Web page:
There is a real risk of dissipation of the assets, in the case of a Mareva injunction.
Damages will not be an adequate remedy.
The balance of convenience favours the applicant.
Interim injunctions can be obtained without notice to the defendant and in urgent cases on the same day. There is a practice that the application must be accompanied by a certificate of urgency, briefly setting out the reason why the application for the injunction is urgent.
Mandatory interim injunctions are available, in addition to prohibitory interim injunctions but are only granted in exceptional circumstances.
Interim attachment orders are available for:
The detention, custody or preservation of relevant property.
The payment of income from relevant property until a claim is decided.
The grounds are similar to the grounds for freezing orders.
Interim attachment orders can be obtained without notice to the defendant if it appears to the court that there are good reasons for not giving notice. The evidence in support must state the reasons why notice was not given.
Based on the wording of the CPR 2000, interim attachment orders are only available in claims before the local court. However, in a recent decision the commercial division of the High Court granted a Mareva injunction (see Question 12) to preserve assets in relation to a foreign proceeding, based on common law principles (Black Swan Investment ISA v Harvest View Limited and Sablewood Real Estate Limited BVIHCV 2009/399).
An interim attachment order does not create any preferential right or lien in the claimant's favour.
The claimant can be liable for damages if the defendant suffers loss as a result of the injunction and the defendant is successful on claim.
The claimant can be required to provide security (fortification of a cross undertaking in damages) at the court's discretion.
The court can grant interim remedies, including:
An interim declaration.
An order directing a party to prepare and file accounts relating to the dispute.
An order directing a party to provide information about:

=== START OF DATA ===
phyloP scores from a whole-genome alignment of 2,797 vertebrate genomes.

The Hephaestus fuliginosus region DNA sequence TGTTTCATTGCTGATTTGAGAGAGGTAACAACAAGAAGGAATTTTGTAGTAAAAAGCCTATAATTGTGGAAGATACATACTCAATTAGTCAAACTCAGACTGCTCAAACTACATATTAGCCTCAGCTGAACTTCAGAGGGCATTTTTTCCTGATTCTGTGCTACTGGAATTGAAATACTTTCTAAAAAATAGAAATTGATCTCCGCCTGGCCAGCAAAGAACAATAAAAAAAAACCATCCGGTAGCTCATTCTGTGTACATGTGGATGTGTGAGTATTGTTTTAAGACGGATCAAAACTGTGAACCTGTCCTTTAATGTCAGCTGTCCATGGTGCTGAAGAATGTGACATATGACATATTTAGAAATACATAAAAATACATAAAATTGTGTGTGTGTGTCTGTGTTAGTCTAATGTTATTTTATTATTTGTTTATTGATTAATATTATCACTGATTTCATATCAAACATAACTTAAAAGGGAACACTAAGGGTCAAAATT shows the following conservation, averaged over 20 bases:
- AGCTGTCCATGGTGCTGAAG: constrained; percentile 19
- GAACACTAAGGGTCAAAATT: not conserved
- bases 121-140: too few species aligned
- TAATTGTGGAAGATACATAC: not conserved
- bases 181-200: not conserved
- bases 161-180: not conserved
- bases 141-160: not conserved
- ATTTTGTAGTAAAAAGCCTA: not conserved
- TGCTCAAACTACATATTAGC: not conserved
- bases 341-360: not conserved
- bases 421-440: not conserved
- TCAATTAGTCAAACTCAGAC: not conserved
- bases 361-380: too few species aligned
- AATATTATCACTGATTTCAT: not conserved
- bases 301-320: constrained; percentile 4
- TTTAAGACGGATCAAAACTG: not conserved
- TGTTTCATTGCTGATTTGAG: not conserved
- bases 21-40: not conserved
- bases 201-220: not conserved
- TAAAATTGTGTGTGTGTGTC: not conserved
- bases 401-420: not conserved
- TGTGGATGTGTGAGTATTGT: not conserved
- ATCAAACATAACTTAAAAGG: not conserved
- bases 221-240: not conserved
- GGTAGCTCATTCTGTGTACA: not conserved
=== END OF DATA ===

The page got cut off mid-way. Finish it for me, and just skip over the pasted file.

the location of relevant property or assets; or
relevant property or assets which are or can be the subject of an application for a freezing order.
An order for a specified fund to be paid into court or otherwise secured where there is a dispute over a party's right to the fund.
An order permitting a party seeking to recover personal property to pay a specified sum of money into court pending the outcome of the proceedings and directing that, if the party does so, the property must be given-up to the party.
An order to deliver-up goods.
An order (that is, a search order) requiring a party to admit another party to premises for the purpose of preserving evidence and so on.
The main remedies available at full trial are:
Order for specific performance.
Damages can also be punitive. The court can award exemplary damages to punish the defendant and vindicate the strength of the law. Exemplary damages can only be awarded in actions in tort, and only in the following three categories of cases:
Oppressive, arbitrary or unconstitutional action by government servants.
Cases in which the defendant's conduct has been calculated by the defendant to make a personal profit which exceeds the compensation payable to the claimant.
Where it is expressly authorised by statute.
Parties must disclose:
Documents which are directly relevant to the matters in question in the proceedings.